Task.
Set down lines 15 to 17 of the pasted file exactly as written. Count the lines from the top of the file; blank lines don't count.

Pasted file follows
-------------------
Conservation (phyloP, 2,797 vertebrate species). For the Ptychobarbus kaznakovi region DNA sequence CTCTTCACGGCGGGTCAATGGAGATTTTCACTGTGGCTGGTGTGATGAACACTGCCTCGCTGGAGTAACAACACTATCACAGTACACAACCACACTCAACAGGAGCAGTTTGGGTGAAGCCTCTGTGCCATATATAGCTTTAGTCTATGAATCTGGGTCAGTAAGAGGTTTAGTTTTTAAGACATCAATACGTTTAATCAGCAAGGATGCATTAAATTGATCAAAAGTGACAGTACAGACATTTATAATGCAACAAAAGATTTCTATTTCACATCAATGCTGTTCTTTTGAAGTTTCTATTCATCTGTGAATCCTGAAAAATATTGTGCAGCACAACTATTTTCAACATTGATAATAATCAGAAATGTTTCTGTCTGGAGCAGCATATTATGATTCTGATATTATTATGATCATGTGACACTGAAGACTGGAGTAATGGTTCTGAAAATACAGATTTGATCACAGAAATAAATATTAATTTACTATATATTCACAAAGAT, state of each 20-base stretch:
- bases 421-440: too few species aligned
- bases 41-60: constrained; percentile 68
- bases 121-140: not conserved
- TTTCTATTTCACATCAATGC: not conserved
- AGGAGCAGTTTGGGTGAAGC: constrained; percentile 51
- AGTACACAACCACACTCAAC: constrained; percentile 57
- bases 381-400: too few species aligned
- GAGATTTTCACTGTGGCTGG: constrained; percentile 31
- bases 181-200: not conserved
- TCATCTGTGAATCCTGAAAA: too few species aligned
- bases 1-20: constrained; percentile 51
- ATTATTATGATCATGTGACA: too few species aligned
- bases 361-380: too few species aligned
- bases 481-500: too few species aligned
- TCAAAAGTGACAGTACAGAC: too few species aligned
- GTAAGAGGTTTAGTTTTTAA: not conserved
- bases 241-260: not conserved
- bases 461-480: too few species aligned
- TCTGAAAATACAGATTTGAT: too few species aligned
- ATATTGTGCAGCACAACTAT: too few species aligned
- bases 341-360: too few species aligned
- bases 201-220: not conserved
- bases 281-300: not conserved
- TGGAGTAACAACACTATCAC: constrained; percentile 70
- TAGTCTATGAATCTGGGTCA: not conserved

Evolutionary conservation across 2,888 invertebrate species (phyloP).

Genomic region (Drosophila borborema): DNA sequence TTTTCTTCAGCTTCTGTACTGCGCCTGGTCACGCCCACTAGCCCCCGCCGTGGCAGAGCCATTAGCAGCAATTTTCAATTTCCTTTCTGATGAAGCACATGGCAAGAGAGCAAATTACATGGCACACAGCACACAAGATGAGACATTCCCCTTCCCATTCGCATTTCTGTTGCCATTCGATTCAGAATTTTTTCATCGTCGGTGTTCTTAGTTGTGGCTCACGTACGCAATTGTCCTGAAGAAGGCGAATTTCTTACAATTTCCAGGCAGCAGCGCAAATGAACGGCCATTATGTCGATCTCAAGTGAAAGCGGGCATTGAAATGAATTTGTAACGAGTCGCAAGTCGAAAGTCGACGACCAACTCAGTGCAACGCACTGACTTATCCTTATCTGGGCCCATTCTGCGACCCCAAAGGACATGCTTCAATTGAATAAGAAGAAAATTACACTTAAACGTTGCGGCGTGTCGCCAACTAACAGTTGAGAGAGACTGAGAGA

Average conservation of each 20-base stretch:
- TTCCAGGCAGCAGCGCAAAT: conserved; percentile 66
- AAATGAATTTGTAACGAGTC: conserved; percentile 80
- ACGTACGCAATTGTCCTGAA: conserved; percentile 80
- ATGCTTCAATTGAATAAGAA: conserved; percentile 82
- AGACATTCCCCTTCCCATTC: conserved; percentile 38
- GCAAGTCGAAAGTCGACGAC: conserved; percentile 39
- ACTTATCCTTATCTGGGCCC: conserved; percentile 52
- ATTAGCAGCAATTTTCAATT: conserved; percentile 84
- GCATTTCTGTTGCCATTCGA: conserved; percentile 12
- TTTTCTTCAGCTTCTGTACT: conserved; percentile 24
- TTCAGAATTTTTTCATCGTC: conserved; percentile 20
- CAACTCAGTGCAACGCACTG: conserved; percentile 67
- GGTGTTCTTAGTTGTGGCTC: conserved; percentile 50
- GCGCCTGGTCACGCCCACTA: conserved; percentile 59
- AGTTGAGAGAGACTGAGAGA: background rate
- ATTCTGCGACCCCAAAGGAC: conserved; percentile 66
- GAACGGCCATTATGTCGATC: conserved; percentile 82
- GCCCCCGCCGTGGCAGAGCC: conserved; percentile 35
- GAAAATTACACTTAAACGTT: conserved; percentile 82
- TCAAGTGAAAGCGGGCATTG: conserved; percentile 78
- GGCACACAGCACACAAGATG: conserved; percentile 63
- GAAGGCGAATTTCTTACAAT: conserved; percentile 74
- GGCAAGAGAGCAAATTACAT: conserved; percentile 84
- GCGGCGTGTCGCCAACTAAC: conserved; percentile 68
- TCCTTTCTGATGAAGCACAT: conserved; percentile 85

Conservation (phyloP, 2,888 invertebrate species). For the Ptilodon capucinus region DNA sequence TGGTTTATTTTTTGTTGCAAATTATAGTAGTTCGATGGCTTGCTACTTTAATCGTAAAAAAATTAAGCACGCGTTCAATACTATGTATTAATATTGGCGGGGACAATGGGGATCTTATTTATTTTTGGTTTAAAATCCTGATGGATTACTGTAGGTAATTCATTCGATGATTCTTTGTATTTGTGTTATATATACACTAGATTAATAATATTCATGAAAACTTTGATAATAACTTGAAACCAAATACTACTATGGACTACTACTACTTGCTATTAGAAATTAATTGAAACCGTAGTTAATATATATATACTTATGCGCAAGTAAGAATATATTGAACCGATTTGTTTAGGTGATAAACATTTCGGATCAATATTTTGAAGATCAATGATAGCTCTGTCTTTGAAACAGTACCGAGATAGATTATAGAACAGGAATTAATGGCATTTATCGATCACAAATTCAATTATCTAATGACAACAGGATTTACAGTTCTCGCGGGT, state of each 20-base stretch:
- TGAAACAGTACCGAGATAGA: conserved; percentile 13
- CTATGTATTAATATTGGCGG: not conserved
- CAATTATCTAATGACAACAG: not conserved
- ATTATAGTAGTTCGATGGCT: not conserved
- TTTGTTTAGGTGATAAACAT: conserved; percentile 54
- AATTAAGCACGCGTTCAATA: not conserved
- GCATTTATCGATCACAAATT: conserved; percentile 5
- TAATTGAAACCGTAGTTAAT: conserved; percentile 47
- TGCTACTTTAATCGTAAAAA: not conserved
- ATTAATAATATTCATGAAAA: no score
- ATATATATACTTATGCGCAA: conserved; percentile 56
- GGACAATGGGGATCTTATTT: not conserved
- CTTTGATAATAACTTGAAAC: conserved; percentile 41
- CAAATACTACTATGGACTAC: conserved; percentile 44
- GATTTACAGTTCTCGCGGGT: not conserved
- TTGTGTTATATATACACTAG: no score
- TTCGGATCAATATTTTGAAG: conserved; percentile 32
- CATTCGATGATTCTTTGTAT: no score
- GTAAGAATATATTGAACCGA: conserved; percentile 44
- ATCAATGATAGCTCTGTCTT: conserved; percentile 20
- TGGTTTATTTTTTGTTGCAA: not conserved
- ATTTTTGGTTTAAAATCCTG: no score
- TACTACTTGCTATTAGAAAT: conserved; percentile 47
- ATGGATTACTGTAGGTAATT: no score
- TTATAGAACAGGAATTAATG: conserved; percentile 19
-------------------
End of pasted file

- bases 481-500: too few species aligned
- TCAAAAGTGACAGTACAGAC: too few species aligned
- GTAAGAGGTTTAGTTTTTAA: not conserved